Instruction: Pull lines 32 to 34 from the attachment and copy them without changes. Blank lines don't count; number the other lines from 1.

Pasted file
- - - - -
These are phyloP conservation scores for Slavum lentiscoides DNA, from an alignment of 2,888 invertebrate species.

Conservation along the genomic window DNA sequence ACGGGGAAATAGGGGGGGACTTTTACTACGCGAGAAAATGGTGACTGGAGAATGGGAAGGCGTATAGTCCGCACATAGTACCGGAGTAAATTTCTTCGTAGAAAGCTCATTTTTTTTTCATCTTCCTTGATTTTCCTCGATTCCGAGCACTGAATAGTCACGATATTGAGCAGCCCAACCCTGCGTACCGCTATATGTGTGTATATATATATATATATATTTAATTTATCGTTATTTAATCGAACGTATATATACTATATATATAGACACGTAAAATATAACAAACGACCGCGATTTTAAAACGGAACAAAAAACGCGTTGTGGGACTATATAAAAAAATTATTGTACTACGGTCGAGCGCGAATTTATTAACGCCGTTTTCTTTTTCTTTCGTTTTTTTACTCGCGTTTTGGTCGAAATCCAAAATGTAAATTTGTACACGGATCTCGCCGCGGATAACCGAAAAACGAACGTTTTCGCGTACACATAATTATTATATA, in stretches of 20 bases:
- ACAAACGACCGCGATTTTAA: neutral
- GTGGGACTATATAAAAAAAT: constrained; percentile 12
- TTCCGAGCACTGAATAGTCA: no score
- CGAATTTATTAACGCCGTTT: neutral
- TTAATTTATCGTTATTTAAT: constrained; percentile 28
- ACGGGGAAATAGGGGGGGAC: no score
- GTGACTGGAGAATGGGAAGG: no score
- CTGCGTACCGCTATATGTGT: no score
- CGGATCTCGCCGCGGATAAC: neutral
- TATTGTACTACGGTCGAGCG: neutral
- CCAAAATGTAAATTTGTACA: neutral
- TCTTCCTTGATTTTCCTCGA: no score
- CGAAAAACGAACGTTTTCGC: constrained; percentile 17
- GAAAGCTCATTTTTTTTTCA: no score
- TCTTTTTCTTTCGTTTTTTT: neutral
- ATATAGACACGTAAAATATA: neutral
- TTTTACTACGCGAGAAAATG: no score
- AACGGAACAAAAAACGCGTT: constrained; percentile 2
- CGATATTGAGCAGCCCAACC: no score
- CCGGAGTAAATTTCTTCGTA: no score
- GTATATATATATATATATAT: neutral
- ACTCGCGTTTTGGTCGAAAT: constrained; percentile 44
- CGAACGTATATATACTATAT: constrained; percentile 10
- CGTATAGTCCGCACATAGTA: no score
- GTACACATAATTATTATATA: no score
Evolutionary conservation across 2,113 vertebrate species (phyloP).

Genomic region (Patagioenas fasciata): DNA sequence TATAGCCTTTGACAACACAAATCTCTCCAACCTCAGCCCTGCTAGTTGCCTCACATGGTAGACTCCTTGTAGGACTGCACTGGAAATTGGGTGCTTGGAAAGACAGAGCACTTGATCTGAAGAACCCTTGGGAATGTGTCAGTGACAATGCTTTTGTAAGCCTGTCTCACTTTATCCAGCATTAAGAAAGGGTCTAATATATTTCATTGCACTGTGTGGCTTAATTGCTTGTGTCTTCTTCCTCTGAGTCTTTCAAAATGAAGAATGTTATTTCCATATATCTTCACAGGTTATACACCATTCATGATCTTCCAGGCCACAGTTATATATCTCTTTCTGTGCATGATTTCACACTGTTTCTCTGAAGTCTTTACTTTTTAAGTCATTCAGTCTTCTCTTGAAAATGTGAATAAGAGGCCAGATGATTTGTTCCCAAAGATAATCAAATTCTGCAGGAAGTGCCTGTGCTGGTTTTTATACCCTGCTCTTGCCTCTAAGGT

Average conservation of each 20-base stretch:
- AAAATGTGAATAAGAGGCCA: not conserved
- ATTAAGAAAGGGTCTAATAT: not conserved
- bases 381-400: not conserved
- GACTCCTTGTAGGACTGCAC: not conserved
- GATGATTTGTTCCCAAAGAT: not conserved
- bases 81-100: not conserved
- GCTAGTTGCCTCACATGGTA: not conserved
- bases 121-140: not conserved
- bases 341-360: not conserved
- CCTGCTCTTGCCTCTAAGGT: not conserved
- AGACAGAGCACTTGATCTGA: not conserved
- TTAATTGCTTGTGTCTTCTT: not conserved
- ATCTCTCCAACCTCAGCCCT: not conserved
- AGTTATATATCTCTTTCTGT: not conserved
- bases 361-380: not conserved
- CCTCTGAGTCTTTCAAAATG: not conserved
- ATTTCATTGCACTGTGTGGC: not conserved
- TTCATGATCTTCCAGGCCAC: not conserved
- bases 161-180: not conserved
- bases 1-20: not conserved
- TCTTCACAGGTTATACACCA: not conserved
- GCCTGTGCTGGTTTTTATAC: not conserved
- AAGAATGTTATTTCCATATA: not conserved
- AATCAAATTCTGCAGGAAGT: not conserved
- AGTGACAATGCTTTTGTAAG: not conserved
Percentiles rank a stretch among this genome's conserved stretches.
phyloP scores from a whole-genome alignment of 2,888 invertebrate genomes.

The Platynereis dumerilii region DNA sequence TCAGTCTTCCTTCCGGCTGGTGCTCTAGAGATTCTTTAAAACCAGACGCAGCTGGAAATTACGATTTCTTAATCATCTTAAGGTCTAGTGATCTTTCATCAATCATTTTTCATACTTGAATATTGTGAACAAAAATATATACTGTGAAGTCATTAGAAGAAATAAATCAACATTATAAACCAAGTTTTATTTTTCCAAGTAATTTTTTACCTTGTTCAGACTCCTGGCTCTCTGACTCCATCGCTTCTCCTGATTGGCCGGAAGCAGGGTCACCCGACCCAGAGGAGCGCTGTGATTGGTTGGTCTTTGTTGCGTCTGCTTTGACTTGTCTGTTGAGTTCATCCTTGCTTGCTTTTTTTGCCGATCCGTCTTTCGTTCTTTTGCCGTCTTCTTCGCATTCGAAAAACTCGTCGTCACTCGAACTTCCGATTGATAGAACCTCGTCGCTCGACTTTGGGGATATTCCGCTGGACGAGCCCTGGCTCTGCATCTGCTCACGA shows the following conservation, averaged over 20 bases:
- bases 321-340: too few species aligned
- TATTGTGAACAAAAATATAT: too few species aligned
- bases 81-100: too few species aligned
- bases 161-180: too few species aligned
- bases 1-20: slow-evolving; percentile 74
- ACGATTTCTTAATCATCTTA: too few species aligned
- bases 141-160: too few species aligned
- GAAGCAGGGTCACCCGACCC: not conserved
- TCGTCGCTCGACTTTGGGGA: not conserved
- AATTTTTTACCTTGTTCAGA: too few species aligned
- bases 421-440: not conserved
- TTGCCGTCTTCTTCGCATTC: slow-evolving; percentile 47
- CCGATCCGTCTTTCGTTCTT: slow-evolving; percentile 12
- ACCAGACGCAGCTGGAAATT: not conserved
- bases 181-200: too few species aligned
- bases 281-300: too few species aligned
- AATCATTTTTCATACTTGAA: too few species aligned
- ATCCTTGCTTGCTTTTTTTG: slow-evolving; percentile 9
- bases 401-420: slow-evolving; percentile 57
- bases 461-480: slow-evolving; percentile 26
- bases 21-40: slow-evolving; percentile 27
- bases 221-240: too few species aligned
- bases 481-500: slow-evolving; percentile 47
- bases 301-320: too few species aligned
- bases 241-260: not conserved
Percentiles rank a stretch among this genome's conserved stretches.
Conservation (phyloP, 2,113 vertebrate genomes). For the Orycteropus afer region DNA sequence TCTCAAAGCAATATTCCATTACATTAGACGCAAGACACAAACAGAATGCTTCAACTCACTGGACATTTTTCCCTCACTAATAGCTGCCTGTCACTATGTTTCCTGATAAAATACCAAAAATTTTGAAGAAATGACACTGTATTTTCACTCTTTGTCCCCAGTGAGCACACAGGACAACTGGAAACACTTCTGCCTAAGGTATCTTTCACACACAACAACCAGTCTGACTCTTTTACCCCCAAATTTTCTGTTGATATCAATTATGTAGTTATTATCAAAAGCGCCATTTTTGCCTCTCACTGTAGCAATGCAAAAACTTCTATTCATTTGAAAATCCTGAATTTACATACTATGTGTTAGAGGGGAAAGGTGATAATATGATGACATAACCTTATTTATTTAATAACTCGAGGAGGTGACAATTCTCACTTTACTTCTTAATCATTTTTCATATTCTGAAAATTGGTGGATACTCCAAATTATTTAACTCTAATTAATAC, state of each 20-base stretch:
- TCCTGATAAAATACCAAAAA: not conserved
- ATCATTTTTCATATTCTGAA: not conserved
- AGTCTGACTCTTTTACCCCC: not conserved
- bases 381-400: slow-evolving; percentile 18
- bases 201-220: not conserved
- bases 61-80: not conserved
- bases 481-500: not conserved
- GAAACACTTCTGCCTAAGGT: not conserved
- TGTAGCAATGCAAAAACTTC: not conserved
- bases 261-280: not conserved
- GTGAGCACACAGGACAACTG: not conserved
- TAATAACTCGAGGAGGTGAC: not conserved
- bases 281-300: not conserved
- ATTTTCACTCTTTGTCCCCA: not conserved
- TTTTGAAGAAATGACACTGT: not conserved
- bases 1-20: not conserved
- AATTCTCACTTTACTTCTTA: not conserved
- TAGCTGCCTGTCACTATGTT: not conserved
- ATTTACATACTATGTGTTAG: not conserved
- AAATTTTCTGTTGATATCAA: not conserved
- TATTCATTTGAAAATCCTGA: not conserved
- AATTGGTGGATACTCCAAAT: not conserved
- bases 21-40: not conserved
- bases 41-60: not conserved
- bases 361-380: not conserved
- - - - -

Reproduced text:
- ATTAAGAAAGGGTCTAATAT: not conserved
- bases 381-400: not conserved
- GACTCCTTGTAGGACTGCAC: not conserved